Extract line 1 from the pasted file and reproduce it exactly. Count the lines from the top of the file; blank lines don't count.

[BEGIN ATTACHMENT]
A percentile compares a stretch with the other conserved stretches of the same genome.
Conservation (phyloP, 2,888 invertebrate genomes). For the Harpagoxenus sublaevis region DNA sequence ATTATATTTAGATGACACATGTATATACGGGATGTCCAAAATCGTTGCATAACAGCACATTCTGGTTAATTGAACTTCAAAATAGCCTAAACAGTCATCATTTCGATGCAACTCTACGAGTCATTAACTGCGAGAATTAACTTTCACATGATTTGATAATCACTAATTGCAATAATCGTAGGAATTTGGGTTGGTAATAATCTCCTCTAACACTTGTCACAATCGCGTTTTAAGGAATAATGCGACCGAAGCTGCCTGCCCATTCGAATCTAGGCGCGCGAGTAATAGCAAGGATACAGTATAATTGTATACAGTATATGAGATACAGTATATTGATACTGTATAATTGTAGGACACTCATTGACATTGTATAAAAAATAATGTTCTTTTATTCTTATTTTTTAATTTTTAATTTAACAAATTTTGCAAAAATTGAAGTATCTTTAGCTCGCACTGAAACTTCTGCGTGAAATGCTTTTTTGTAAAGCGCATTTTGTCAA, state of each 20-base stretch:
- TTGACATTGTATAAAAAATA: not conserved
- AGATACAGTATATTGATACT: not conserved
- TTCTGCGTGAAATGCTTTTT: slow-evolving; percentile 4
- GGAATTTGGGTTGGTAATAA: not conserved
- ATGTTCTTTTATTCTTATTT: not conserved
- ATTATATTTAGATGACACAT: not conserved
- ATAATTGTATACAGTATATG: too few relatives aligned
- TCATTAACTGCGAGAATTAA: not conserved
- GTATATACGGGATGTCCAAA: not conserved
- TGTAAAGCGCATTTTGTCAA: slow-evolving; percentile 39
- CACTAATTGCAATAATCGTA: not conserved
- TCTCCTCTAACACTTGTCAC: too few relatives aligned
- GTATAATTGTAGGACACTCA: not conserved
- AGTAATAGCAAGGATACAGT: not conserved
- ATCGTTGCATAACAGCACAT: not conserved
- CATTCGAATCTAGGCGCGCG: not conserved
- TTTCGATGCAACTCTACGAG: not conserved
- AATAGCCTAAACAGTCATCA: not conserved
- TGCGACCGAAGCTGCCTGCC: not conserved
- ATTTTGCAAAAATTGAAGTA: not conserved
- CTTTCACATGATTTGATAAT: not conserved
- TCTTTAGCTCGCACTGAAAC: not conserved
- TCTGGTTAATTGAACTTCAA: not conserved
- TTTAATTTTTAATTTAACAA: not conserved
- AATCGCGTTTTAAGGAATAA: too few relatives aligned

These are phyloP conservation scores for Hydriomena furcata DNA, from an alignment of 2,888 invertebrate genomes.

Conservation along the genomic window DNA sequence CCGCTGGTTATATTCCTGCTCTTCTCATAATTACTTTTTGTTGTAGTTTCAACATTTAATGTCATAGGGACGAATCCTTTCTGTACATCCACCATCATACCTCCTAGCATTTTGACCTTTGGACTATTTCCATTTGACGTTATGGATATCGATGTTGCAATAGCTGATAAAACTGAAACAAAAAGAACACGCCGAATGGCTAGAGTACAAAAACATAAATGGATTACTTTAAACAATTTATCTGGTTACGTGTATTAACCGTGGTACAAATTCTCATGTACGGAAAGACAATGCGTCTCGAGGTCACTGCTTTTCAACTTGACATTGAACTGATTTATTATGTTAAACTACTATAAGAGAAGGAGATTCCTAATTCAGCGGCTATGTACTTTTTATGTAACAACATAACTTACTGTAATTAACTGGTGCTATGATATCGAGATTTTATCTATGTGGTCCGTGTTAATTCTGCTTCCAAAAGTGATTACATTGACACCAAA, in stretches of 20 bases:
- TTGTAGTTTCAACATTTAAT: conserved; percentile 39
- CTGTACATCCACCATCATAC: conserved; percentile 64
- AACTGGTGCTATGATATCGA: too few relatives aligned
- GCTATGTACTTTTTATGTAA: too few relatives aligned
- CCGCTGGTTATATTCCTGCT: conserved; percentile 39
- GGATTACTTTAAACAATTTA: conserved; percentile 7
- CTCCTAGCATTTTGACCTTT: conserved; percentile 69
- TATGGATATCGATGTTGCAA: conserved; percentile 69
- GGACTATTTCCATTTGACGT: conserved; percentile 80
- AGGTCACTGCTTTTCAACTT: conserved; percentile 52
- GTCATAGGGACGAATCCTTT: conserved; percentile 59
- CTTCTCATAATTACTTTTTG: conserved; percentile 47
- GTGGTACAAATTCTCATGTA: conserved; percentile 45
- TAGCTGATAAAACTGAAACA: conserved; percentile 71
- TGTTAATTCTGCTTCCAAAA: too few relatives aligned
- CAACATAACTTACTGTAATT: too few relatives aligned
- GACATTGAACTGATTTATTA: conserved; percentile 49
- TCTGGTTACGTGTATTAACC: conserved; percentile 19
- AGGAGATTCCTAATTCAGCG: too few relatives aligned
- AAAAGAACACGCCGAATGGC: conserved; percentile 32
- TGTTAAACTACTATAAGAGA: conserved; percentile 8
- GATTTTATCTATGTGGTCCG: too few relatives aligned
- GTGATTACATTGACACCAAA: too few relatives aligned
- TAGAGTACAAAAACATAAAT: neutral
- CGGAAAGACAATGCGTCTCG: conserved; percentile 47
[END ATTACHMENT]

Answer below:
A percentile compares a stretch with the other conserved stretches of the same genome.